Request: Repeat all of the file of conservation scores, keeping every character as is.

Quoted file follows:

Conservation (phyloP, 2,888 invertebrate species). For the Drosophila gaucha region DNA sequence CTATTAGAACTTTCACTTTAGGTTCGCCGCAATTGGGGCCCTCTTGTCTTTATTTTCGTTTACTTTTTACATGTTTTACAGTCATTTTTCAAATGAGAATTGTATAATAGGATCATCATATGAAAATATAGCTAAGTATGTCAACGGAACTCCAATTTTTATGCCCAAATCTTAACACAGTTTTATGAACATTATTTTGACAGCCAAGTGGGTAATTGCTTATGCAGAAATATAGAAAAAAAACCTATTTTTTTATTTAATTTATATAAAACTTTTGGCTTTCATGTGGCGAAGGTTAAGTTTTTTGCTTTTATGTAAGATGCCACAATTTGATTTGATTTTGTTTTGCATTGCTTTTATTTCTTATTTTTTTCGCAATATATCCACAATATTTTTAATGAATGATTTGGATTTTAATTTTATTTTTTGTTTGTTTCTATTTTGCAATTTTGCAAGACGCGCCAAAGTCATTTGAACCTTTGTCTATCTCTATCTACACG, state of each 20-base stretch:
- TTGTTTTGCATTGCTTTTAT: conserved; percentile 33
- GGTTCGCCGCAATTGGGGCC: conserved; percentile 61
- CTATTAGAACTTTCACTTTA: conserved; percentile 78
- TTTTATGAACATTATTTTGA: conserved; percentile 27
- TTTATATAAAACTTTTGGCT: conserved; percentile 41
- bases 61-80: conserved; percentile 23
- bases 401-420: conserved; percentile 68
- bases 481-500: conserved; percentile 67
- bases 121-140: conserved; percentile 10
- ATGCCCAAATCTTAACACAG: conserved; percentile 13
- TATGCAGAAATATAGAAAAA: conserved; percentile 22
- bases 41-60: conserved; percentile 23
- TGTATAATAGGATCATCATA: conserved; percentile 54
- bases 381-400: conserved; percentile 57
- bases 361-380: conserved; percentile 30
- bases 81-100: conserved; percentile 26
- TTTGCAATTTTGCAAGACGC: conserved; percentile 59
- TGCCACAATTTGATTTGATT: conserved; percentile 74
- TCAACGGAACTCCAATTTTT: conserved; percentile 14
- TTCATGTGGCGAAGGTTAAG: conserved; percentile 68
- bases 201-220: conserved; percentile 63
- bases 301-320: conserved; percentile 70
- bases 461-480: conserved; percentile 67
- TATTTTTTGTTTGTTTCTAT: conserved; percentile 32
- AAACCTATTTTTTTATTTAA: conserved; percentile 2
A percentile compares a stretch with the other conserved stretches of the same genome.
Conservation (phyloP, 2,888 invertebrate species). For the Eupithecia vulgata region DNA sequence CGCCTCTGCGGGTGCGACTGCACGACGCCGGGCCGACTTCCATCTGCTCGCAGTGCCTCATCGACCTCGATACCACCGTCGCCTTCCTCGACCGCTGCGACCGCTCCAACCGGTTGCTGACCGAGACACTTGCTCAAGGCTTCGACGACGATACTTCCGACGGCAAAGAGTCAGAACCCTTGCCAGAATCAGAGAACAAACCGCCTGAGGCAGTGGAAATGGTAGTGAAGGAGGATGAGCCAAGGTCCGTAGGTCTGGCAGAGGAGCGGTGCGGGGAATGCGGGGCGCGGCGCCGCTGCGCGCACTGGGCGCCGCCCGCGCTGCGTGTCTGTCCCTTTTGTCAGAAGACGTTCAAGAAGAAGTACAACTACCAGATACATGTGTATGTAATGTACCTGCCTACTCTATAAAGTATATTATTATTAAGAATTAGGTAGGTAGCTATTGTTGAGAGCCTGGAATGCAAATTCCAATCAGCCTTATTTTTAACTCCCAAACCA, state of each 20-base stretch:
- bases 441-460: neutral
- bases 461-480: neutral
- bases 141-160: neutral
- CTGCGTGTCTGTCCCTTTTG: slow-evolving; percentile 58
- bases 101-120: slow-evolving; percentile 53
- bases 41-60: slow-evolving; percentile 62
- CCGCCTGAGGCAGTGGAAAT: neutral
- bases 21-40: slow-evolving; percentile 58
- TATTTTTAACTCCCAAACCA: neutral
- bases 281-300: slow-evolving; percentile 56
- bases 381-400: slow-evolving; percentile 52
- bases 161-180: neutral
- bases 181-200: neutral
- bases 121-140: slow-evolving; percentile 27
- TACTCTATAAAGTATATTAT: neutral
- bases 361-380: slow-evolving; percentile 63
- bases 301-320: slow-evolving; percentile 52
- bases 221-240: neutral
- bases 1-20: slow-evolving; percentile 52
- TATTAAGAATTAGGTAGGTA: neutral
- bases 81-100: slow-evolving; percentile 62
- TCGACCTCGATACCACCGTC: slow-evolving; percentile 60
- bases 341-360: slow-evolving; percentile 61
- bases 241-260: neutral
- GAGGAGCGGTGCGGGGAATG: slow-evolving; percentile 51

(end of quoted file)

Conservation (phyloP, 2,888 invertebrate species). For the Drosophila gaucha region DNA sequence CTATTAGAACTTTCACTTTAGGTTCGCCGCAATTGGGGCCCTCTTGTCTTTATTTTCGTTTACTTTTTACATGTTTTACAGTCATTTTTCAAATGAGAATTGTATAATAGGATCATCATATGAAAATATAGCTAAGTATGTCAACGGAACTCCAATTTTTATGCCCAAATCTTAACACAGTTTTATGAACATTATTTTGACAGCCAAGTGGGTAATTGCTTATGCAGAAATATAGAAAAAAAACCTATTTTTTTATTTAATTTATATAAAACTTTTGGCTTTCATGTGGCGAAGGTTAAGTTTTTTGCTTTTATGTAAGATGCCACAATTTGATTTGATTTTGTTTTGCATTGCTTTTATTTCTTATTTTTTTCGCAATATATCCACAATATTTTTAATGAATGATTTGGATTTTAATTTTATTTTTTGTTTGTTTCTATTTTGCAATTTTGCAAGACGCGCCAAAGTCATTTGAACCTTTGTCTATCTCTATCTACACG, state of each 20-base stretch:
- TTGTTTTGCATTGCTTTTAT: conserved; percentile 33
- GGTTCGCCGCAATTGGGGCC: conserved; percentile 61
- CTATTAGAACTTTCACTTTA: conserved; percentile 78
- TTTTATGAACATTATTTTGA: conserved; percentile 27
- TTTATATAAAACTTTTGGCT: conserved; percentile 41
- bases 61-80: conserved; percentile 23
- bases 401-420: conserved; percentile 68
- bases 481-500: conserved; percentile 67
- bases 121-140: conserved; percentile 10
- ATGCCCAAATCTTAACACAG: conserved; percentile 13
- TATGCAGAAATATAGAAAAA: conserved; percentile 22
- bases 41-60: conserved; percentile 23
- TGTATAATAGGATCATCATA: conserved; percentile 54
- bases 381-400: conserved; percentile 57
- bases 361-380: conserved; percentile 30
- bases 81-100: conserved; percentile 26
- TTTGCAATTTTGCAAGACGC: conserved; percentile 59
- TGCCACAATTTGATTTGATT: conserved; percentile 74
- TCAACGGAACTCCAATTTTT: conserved; percentile 14
- TTCATGTGGCGAAGGTTAAG: conserved; percentile 68
- bases 201-220: conserved; percentile 63
- bases 301-320: conserved; percentile 70
- bases 461-480: conserved; percentile 67
- TATTTTTTGTTTGTTTCTAT: conserved; percentile 32
- AAACCTATTTTTTTATTTAA: conserved; percentile 2
A percentile compares a stretch with the other conserved stretches of the same genome.
Conservation (phyloP, 2,888 invertebrate species). For the Eupithecia vulgata region DNA sequence CGCCTCTGCGGGTGCGACTGCACGACGCCGGGCCGACTTCCATCTGCTCGCAGTGCCTCATCGACCTCGATACCACCGTCGCCTTCCTCGACCGCTGCGACCGCTCCAACCGGTTGCTGACCGAGACACTTGCTCAAGGCTTCGACGACGATACTTCCGACGGCAAAGAGTCAGAACCCTTGCCAGAATCAGAGAACAAACCGCCTGAGGCAGTGGAAATGGTAGTGAAGGAGGATGAGCCAAGGTCCGTAGGTCTGGCAGAGGAGCGGTGCGGGGAATGCGGGGCGCGGCGCCGCTGCGCGCACTGGGCGCCGCCCGCGCTGCGTGTCTGTCCCTTTTGTCAGAAGACGTTCAAGAAGAAGTACAACTACCAGATACATGTGTATGTAATGTACCTGCCTACTCTATAAAGTATATTATTATTAAGAATTAGGTAGGTAGCTATTGTTGAGAGCCTGGAATGCAAATTCCAATCAGCCTTATTTTTAACTCCCAAACCA, state of each 20-base stretch:
- bases 441-460: neutral
- bases 461-480: neutral
- bases 141-160: neutral
- CTGCGTGTCTGTCCCTTTTG: slow-evolving; percentile 58
- bases 101-120: slow-evolving; percentile 53
- bases 41-60: slow-evolving; percentile 62
- CCGCCTGAGGCAGTGGAAAT: neutral
- bases 21-40: slow-evolving; percentile 58
- TATTTTTAACTCCCAAACCA: neutral
- bases 281-300: slow-evolving; percentile 56
- bases 381-400: slow-evolving; percentile 52
- bases 161-180: neutral
- bases 181-200: neutral
- bases 121-140: slow-evolving; percentile 27
- TACTCTATAAAGTATATTAT: neutral
- bases 361-380: slow-evolving; percentile 63
- bases 301-320: slow-evolving; percentile 52
- bases 221-240: neutral
- bases 1-20: slow-evolving; percentile 52
- TATTAAGAATTAGGTAGGTA: neutral
- bases 81-100: slow-evolving; percentile 62
- TCGACCTCGATACCACCGTC: slow-evolving; percentile 60
- bases 341-360: slow-evolving; percentile 61
- bases 241-260: neutral
- GAGGAGCGGTGCGGGGAATG: slow-evolving; percentile 51